Poppyfield was the first CND nail polish I’ve tried – and I’m definitely going to be back for more! Unfortunately, Creative Nail Design (to use their full moniker) underwent a revamp a few years back, which overhauled their bottle design for the better, but severely stunted their range of colours in the process. It’s now a mostly uninspiring collection seemingly based on the boring racks in Essie i.e. traditional colours in red, pink and neutral shades.

Such a shame as the formula on this was brilliant. Smooth, creamy, easily opaque in two coats, a high-shine glossy finish and chip-free after well over seven days. I also loved the rubber cap of these bottles, which made such a difference to getting that extra bit of grip and security (my polish-stained blanket bears testament to the number of plastic caps that have slipped through my fingers!). The brush itself was not too memorable (I’d compare it to China Glaze’s in terms of size and thickness) and judging by how relatively neat my nails look here, it must have been pretty good to use.

Poppyfield is a coral that doesn’t just smile – it positively sings. It looks A-MA-ZING (emphasis on the zing) paired with summer brights and it’s the kind of polish that brightens up your whole look. Together with the fabulous formula, Poppyfield is a no-brainer. Flash but not brash, it’s definitely one for your summer stash. Yes, I do rhymes here too.

Looks good with: summer brights, sunnies, shorts
Drying time: 5-7 minutes
Coats required: 2-3
Chips: +7 days

CND Poppyfield nail polish, $60, Nail Concept Company

China Glaze Passion In The Pacific nail polish review

Whilst I was desperately seeking Turned Up Turquoise, I ended up buying a bottle of China Glaze’s Passion In The Pacific to fill the tropical turquoise void in my life. Well, you know, the one that hadn’t already been filled by Essie’s Turquoise & Caicos.

I initially thought Passion In The Pacific would be a shimmery zingy emerald to Turned Up Turquoise’s true turquoise hue – but in fact, they ended up as much closer cousins than I would have imagined. Just like Turned Up Turquoise, Passion In The Pacific becomes a lush jewel-toned turquoise in the brightest artificial white light and just like Turned Up Turquoise, it’s a standard summery palm tree green practically any time otherwise.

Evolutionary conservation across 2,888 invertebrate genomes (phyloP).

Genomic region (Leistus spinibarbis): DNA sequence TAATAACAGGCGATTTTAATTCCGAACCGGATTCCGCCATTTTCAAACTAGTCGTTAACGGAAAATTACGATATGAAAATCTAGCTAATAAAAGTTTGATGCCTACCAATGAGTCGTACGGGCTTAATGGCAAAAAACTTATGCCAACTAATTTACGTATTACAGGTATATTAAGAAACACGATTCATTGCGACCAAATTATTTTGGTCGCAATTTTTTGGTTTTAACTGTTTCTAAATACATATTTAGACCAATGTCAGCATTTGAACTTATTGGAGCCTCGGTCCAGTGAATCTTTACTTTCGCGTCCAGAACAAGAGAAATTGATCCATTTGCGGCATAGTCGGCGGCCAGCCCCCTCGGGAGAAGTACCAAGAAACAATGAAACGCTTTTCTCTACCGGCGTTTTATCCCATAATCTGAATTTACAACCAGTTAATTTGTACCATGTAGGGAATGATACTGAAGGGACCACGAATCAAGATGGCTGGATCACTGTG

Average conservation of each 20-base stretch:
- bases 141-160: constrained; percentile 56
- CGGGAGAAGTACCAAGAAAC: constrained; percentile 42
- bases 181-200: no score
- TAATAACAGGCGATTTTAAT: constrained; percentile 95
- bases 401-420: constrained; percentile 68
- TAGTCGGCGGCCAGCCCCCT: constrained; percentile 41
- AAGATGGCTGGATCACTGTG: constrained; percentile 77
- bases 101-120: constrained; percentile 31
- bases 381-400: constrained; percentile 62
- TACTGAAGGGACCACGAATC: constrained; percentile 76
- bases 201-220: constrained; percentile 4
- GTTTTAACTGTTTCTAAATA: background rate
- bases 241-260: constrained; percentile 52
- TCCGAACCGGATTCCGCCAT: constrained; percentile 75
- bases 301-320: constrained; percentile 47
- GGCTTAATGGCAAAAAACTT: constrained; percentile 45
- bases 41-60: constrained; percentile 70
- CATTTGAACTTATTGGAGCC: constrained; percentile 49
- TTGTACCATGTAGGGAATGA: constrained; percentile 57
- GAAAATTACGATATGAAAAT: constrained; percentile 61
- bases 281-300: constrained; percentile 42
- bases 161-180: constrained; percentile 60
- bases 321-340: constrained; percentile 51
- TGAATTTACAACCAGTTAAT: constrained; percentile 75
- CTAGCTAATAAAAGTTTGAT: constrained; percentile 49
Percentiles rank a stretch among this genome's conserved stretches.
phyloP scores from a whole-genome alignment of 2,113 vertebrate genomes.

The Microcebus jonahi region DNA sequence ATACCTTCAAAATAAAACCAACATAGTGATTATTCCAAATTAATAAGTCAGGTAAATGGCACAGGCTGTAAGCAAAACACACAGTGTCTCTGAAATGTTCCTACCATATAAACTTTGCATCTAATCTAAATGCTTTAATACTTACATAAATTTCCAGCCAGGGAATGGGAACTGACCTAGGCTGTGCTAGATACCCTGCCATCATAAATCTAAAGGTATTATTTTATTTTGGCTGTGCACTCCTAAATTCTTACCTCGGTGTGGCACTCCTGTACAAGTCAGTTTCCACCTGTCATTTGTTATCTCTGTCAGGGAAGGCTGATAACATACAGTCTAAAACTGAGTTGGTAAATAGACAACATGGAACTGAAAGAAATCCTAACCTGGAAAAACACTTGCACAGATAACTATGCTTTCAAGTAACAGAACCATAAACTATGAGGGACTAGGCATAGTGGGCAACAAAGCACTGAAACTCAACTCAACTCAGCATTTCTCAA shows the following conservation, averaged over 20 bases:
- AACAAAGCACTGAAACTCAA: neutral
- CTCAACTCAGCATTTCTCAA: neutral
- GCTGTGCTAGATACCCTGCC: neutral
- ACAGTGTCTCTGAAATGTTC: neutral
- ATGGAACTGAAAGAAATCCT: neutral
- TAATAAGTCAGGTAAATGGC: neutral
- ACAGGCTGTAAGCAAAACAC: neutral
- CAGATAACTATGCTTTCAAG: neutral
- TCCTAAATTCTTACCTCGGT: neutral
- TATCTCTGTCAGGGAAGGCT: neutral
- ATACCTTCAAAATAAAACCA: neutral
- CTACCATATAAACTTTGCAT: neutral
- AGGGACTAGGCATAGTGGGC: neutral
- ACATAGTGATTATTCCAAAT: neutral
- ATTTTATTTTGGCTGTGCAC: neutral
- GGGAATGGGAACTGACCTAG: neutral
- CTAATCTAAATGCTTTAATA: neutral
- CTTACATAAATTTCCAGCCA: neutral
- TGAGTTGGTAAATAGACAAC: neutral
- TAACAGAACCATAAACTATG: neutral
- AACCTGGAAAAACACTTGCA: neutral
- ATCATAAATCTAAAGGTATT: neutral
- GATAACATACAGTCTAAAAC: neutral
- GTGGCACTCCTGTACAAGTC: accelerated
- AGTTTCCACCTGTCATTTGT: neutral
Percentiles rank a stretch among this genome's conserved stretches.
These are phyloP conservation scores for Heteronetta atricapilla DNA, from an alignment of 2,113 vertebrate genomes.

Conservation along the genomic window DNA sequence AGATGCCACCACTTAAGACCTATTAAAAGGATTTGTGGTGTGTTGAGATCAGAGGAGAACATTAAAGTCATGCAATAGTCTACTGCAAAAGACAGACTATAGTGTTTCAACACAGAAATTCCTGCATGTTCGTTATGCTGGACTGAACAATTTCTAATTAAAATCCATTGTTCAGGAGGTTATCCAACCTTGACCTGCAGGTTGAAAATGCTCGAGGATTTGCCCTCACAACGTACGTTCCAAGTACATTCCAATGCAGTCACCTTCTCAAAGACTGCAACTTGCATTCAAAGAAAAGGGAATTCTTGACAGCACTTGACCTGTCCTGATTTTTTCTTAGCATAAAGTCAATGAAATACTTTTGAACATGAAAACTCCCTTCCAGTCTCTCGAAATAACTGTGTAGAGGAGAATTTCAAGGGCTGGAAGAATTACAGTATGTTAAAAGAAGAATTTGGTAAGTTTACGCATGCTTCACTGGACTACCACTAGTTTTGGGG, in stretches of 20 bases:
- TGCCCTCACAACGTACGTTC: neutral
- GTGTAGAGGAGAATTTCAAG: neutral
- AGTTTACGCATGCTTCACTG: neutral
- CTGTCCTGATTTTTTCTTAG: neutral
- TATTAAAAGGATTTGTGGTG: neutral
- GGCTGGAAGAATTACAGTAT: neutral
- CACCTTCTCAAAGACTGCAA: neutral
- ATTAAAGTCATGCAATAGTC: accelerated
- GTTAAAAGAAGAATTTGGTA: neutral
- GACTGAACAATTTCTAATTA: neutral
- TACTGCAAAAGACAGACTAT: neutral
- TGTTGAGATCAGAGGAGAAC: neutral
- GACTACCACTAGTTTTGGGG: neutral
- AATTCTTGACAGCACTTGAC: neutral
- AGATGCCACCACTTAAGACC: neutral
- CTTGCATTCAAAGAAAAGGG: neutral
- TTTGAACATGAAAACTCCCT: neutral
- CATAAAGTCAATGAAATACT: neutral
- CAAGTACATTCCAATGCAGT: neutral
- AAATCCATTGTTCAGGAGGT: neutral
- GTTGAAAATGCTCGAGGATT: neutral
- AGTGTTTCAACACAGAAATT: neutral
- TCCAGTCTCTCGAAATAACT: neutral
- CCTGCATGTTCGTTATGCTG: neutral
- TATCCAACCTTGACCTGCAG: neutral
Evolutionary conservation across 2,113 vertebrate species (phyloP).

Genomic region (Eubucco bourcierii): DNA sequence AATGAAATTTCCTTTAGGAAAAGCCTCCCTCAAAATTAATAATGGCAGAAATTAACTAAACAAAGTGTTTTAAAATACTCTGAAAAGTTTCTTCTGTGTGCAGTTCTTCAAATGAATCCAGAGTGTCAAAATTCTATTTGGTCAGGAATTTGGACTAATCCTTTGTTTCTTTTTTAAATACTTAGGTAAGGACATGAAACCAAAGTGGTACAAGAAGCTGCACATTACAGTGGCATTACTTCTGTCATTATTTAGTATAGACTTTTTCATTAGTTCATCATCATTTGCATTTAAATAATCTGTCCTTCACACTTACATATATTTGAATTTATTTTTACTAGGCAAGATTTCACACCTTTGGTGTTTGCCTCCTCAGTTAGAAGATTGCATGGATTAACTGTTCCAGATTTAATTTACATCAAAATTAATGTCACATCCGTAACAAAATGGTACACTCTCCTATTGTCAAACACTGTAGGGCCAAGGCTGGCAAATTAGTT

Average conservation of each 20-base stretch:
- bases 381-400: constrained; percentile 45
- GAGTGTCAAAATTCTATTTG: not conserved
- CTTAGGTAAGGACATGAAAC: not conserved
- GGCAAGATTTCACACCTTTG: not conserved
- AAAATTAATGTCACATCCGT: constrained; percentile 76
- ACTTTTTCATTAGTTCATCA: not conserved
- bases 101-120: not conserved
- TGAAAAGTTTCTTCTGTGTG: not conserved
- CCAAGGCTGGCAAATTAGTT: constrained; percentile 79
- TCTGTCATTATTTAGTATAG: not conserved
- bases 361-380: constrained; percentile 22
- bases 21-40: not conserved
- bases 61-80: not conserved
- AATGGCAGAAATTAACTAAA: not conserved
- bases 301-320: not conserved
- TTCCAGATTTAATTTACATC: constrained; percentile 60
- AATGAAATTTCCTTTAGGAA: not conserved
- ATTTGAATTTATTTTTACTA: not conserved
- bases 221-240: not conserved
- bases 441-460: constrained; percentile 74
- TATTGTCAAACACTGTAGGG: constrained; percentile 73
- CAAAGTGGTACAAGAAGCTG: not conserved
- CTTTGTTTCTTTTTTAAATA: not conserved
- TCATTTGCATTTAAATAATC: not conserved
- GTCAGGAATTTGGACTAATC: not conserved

The main difference is the finish. Whilst Turned Up Turquoise has that trademark semi-matte finish of most neons, Passion In The Pacific is a definite ocean-in-the-sunlight shimmer. I’d even be tempted to call it a frost, if it didn’t seem utterly strange calling a colour evocative of beaches, summer and sarongs something so cold, stark and wintry.

I had all kinds of problems with it though. I don’t know if this is because Passion In The Pacific is an older polish so has a different formula than the China Glazes I know and love or if I just got a dodgy bottle, but it was dishearteningly difficult to work with. Extremely thin, watery and streaky, prone to air bubbles, looooong drying time and brush-strokey finish when dry. I hated it. As usual with polishes I hate, that meant it decided to stay with a vengeance – I managed a full week chip-free before I finally caved in and ditched those mocking air bubbles.

Under bright artificial light (plus flash)

The colour pay-off is a nice summer bright but probably not that unique – if I’d have known that it was so similar to Turned Up Turquoise, indeed if I’d have known I’d find Turned Up Turquoise in the first place, I probably wouldn’t have bothered. After all, there are enough top coats in the world that could probably recreate that oceanic shimmer, except without all the application problems and maybe look even better.

In short, Passion In The Pacific is a great summer colour – but only if you can’t find any other similar alternatives! Looks like he’ll be enjoying his beach-side cocktail on his own!

Looks good with: tropical brights, bikinis, cocktails with umbrellas in
Drying time: 10 mins
Coats required: 3-4
Chips: +7 days

China Glaze Passion In The Pacific nail polish, Spring/Summer 2006 Fiji Fling Collection, $60, Cher2